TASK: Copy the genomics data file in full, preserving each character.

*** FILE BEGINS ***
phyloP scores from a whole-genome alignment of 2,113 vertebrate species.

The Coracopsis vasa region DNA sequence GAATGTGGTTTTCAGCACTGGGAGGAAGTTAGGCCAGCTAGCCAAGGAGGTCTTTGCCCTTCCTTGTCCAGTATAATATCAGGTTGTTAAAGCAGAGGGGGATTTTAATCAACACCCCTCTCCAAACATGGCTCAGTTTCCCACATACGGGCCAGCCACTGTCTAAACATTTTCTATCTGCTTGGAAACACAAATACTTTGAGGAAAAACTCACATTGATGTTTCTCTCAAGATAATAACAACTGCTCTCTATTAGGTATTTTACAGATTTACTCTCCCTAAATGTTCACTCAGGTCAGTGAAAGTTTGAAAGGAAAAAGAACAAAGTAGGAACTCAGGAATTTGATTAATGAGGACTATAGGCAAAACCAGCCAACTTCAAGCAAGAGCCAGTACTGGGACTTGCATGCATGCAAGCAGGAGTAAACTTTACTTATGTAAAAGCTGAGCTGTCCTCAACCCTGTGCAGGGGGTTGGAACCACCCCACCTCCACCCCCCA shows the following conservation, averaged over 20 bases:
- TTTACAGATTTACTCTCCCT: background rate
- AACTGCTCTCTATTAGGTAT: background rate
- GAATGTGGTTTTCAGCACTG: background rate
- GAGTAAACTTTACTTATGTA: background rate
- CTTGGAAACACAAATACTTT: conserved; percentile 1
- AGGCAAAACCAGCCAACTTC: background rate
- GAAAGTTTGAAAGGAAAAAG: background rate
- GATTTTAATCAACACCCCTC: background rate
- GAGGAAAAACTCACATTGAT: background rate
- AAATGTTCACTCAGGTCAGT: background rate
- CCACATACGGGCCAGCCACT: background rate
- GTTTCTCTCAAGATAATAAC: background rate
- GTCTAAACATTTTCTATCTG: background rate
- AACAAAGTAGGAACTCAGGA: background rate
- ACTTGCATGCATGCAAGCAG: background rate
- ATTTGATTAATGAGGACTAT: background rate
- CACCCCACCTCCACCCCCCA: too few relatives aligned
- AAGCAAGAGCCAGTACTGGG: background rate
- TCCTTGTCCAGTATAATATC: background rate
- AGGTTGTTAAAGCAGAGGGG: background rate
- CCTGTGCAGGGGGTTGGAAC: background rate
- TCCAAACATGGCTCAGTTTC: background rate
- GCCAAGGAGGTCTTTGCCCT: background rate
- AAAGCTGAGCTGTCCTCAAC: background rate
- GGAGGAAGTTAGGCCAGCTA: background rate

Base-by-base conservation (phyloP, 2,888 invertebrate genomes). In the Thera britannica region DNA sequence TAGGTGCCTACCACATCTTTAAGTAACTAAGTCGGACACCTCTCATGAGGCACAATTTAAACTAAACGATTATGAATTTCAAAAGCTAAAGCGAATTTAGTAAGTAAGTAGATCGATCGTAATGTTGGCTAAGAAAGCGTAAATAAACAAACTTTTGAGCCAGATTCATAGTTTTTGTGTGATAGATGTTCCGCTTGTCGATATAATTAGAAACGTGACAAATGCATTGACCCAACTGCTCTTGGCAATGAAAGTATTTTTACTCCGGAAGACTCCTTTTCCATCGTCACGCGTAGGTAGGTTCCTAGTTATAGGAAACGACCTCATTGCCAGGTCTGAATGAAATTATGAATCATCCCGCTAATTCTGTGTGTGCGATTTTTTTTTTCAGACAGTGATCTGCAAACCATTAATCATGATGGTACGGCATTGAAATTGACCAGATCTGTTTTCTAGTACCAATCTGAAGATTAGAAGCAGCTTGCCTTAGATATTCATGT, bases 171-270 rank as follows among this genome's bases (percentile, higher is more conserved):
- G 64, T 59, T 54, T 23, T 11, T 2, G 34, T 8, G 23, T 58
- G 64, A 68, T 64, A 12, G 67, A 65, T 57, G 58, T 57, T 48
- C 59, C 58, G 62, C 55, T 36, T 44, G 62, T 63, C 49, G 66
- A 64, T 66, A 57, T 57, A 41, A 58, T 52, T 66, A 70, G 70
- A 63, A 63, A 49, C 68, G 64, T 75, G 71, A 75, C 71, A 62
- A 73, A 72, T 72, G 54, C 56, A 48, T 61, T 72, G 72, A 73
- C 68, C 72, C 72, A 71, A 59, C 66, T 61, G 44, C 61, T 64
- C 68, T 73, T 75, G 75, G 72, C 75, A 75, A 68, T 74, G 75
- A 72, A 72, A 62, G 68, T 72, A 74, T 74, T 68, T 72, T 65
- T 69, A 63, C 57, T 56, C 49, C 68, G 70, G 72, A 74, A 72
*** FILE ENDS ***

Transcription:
phyloP scores from a whole-genome alignment of 2,113 vertebrate species.

The Coracopsis vasa region DNA sequence GAATGTGGTTTTCAGCACTGGGAGGAAGTTAGGCCAGCTAGCCAAGGAGGTCTTTGCCCTTCCTTGTCCAGTATAATATCAGGTTGTTAAAGCAGAGGGGGATTTTAATCAACACCCCTCTCCAAACATGGCTCAGTTTCCCACATACGGGCCAGCCACTGTCTAAACATTTTCTATCTGCTTGGAAACACAAATACTTTGAGGAAAAACTCACATTGATGTTTCTCTCAAGATAATAACAACTGCTCTCTATTAGGTATTTTACAGATTTACTCTCCCTAAATGTTCACTCAGGTCAGTGAAAGTTTGAAAGGAAAAAGAACAAAGTAGGAACTCAGGAATTTGATTAATGAGGACTATAGGCAAAACCAGCCAACTTCAAGCAAGAGCCAGTACTGGGACTTGCATGCATGCAAGCAGGAGTAAACTTTACTTATGTAAAAGCTGAGCTGTCCTCAACCCTGTGCAGGGGGTTGGAACCACCCCACCTCCACCCCCCA shows the following conservation, averaged over 20 bases:
- TTTACAGATTTACTCTCCCT: background rate
- AACTGCTCTCTATTAGGTAT: background rate
- GAATGTGGTTTTCAGCACTG: background rate
- GAGTAAACTTTACTTATGTA: background rate
- CTTGGAAACACAAATACTTT: conserved; percentile 1
- AGGCAAAACCAGCCAACTTC: background rate
- GAAAGTTTGAAAGGAAAAAG: background rate
- GATTTTAATCAACACCCCTC: background rate
- GAGGAAAAACTCACATTGAT: background rate
- AAATGTTCACTCAGGTCAGT: background rate
- CCACATACGGGCCAGCCACT: background rate
- GTTTCTCTCAAGATAATAAC: background rate
- GTCTAAACATTTTCTATCTG: background rate
- AACAAAGTAGGAACTCAGGA: background rate
- ACTTGCATGCATGCAAGCAG: background rate
- ATTTGATTAATGAGGACTAT: background rate
- CACCCCACCTCCACCCCCCA: too few relatives aligned
- AAGCAAGAGCCAGTACTGGG: background rate
- TCCTTGTCCAGTATAATATC: background rate
- AGGTTGTTAAAGCAGAGGGG: background rate
- CCTGTGCAGGGGGTTGGAAC: background rate
- TCCAAACATGGCTCAGTTTC: background rate
- GCCAAGGAGGTCTTTGCCCT: background rate
- AAAGCTGAGCTGTCCTCAAC: background rate
- GGAGGAAGTTAGGCCAGCTA: background rate

Base-by-base conservation (phyloP, 2,888 invertebrate genomes). In the Thera britannica region DNA sequence TAGGTGCCTACCACATCTTTAAGTAACTAAGTCGGACACCTCTCATGAGGCACAATTTAAACTAAACGATTATGAATTTCAAAAGCTAAAGCGAATTTAGTAAGTAAGTAGATCGATCGTAATGTTGGCTAAGAAAGCGTAAATAAACAAACTTTTGAGCCAGATTCATAGTTTTTGTGTGATAGATGTTCCGCTTGTCGATATAATTAGAAACGTGACAAATGCATTGACCCAACTGCTCTTGGCAATGAAAGTATTTTTACTCCGGAAGACTCCTTTTCCATCGTCACGCGTAGGTAGGTTCCTAGTTATAGGAAACGACCTCATTGCCAGGTCTGAATGAAATTATGAATCATCCCGCTAATTCTGTGTGTGCGATTTTTTTTTTCAGACAGTGATCTGCAAACCATTAATCATGATGGTACGGCATTGAAATTGACCAGATCTGTTTTCTAGTACCAATCTGAAGATTAGAAGCAGCTTGCCTTAGATATTCATGT, bases 171-270 rank as follows among this genome's bases (percentile, higher is more conserved):
- G 64, T 59, T 54, T 23, T 11, T 2, G 34, T 8, G 23, T 58
- G 64, A 68, T 64, A 12, G 67, A 65, T 57, G 58, T 57, T 48
- C 59, C 58, G 62, C 55, T 36, T 44, G 62, T 63, C 49, G 66
- A 64, T 66, A 57, T 57, A 41, A 58, T 52, T 66, A 70, G 70
- A 63, A 63, A 49, C 68, G 64, T 75, G 71, A 75, C 71, A 62
- A 73, A 72, T 72, G 54, C 56, A 48, T 61, T 72, G 72, A 73
- C 68, C 72, C 72, A 71, A 59, C 66, T 61, G 44, C 61, T 64
- C 68, T 73, T 75, G 75, G 72, C 75, A 75, A 68, T 74, G 75
- A 72, A 72, A 62, G 68, T 72, A 74, T 74, T 68, T 72, T 65
- T 69, A 63, C 57, T 56, C 49, C 68, G 70, G 72, A 74, A 72